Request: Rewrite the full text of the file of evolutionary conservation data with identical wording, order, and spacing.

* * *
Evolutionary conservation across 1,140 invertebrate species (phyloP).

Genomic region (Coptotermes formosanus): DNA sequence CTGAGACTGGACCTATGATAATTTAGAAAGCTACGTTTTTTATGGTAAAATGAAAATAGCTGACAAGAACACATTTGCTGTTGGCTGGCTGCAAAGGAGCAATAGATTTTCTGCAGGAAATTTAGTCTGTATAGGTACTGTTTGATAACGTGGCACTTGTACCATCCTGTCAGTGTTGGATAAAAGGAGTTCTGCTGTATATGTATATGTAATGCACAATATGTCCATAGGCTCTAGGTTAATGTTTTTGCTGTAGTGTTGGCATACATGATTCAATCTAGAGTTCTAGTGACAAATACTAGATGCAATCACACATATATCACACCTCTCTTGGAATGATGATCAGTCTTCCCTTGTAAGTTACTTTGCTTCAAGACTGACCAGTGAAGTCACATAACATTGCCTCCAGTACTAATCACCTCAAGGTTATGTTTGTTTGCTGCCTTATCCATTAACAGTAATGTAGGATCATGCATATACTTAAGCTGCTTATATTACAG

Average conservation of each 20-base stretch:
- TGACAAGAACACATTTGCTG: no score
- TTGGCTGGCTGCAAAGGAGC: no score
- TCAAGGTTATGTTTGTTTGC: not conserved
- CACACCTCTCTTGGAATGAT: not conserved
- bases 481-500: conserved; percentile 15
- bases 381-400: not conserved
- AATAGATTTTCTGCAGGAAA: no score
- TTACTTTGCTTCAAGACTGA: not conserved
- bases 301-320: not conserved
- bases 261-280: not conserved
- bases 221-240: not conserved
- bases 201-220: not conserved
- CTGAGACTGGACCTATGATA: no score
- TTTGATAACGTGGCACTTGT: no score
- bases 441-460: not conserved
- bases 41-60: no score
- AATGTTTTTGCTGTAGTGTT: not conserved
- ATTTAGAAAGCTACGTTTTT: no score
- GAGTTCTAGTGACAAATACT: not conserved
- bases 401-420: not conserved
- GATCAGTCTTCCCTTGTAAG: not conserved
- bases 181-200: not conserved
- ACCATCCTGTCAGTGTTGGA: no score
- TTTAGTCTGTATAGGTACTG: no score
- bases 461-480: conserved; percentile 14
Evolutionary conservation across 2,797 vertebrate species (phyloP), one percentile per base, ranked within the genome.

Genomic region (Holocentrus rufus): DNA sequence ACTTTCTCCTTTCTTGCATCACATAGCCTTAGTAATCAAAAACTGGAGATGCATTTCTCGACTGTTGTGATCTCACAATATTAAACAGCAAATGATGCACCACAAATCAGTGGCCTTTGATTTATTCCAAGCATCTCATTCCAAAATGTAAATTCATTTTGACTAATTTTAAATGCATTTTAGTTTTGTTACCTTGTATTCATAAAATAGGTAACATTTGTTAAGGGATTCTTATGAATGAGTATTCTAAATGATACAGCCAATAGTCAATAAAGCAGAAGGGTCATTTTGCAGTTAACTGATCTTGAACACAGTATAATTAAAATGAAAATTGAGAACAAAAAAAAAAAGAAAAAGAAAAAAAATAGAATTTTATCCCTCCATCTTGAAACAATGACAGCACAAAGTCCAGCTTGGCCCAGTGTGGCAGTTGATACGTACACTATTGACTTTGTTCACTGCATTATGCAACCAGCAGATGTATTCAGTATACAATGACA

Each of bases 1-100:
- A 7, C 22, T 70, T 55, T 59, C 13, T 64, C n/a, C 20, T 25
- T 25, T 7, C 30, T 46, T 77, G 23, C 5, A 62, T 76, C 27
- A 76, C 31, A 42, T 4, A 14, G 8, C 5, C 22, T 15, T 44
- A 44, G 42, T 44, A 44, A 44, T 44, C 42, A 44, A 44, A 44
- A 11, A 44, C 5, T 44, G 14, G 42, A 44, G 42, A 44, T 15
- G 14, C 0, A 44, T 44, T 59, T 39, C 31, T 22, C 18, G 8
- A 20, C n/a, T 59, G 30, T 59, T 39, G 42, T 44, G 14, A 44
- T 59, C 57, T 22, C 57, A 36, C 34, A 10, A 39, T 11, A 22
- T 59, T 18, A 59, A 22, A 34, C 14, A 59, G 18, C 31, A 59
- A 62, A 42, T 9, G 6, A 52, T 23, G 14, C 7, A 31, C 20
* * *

Evolutionary conservation across 1,140 invertebrate species (phyloP).

Genomic region (Coptotermes formosanus): DNA sequence CTGAGACTGGACCTATGATAATTTAGAAAGCTACGTTTTTTATGGTAAAATGAAAATAGCTGACAAGAACACATTTGCTGTTGGCTGGCTGCAAAGGAGCAATAGATTTTCTGCAGGAAATTTAGTCTGTATAGGTACTGTTTGATAACGTGGCACTTGTACCATCCTGTCAGTGTTGGATAAAAGGAGTTCTGCTGTATATGTATATGTAATGCACAATATGTCCATAGGCTCTAGGTTAATGTTTTTGCTGTAGTGTTGGCATACATGATTCAATCTAGAGTTCTAGTGACAAATACTAGATGCAATCACACATATATCACACCTCTCTTGGAATGATGATCAGTCTTCCCTTGTAAGTTACTTTGCTTCAAGACTGACCAGTGAAGTCACATAACATTGCCTCCAGTACTAATCACCTCAAGGTTATGTTTGTTTGCTGCCTTATCCATTAACAGTAATGTAGGATCATGCATATACTTAAGCTGCTTATATTACAG

Average conservation of each 20-base stretch:
- TGACAAGAACACATTTGCTG: no score
- TTGGCTGGCTGCAAAGGAGC: no score
- TCAAGGTTATGTTTGTTTGC: not conserved
- CACACCTCTCTTGGAATGAT: not conserved
- bases 481-500: conserved; percentile 15
- bases 381-400: not conserved
- AATAGATTTTCTGCAGGAAA: no score
- TTACTTTGCTTCAAGACTGA: not conserved
- bases 301-320: not conserved
- bases 261-280: not conserved
- bases 221-240: not conserved
- bases 201-220: not conserved
- CTGAGACTGGACCTATGATA: no score
- TTTGATAACGTGGCACTTGT: no score
- bases 441-460: not conserved
- bases 41-60: no score
- AATGTTTTTGCTGTAGTGTT: not conserved
- ATTTAGAAAGCTACGTTTTT: no score
- GAGTTCTAGTGACAAATACT: not conserved
- bases 401-420: not conserved
- GATCAGTCTTCCCTTGTAAG: not conserved
- bases 181-200: not conserved
- ACCATCCTGTCAGTGTTGGA: no score
- TTTAGTCTGTATAGGTACTG: no score
- bases 461-480: conserved; percentile 14
Evolutionary conservation across 2,797 vertebrate species (phyloP), one percentile per base, ranked within the genome.

Genomic region (Holocentrus rufus): DNA sequence ACTTTCTCCTTTCTTGCATCACATAGCCTTAGTAATCAAAAACTGGAGATGCATTTCTCGACTGTTGTGATCTCACAATATTAAACAGCAAATGATGCACCACAAATCAGTGGCCTTTGATTTATTCCAAGCATCTCATTCCAAAATGTAAATTCATTTTGACTAATTTTAAATGCATTTTAGTTTTGTTACCTTGTATTCATAAAATAGGTAACATTTGTTAAGGGATTCTTATGAATGAGTATTCTAAATGATACAGCCAATAGTCAATAAAGCAGAAGGGTCATTTTGCAGTTAACTGATCTTGAACACAGTATAATTAAAATGAAAATTGAGAACAAAAAAAAAAAGAAAAAGAAAAAAAATAGAATTTTATCCCTCCATCTTGAAACAATGACAGCACAAAGTCCAGCTTGGCCCAGTGTGGCAGTTGATACGTACACTATTGACTTTGTTCACTGCATTATGCAACCAGCAGATGTATTCAGTATACAATGACA

Each of bases 1-100:
- A 7, C 22, T 70, T 55, T 59, C 13, T 64, C n/a, C 20, T 25
- T 25, T 7, C 30, T 46, T 77, G 23, C 5, A 62, T 76, C 27
- A 76, C 31, A 42, T 4, A 14, G 8, C 5, C 22, T 15, T 44
- A 44, G 42, T 44, A 44, A 44, T 44, C 42, A 44, A 44, A 44
- A 11, A 44, C 5, T 44, G 14, G 42, A 44, G 42, A 44, T 15
- G 14, C 0, A 44, T 44, T 59, T 39, C 31, T 22, C 18, G 8
- A 20, C n/a, T 59, G 30, T 59, T 39, G 42, T 44, G 14, A 44
- T 59, C 57, T 22, C 57, A 36, C 34, A 10, A 39, T 11, A 22
- T 59, T 18, A 59, A 22, A 34, C 14, A 59, G 18, C 31, A 59
- A 62, A 42, T 9, G 6, A 52, T 23, G 14, C 7, A 31, C 20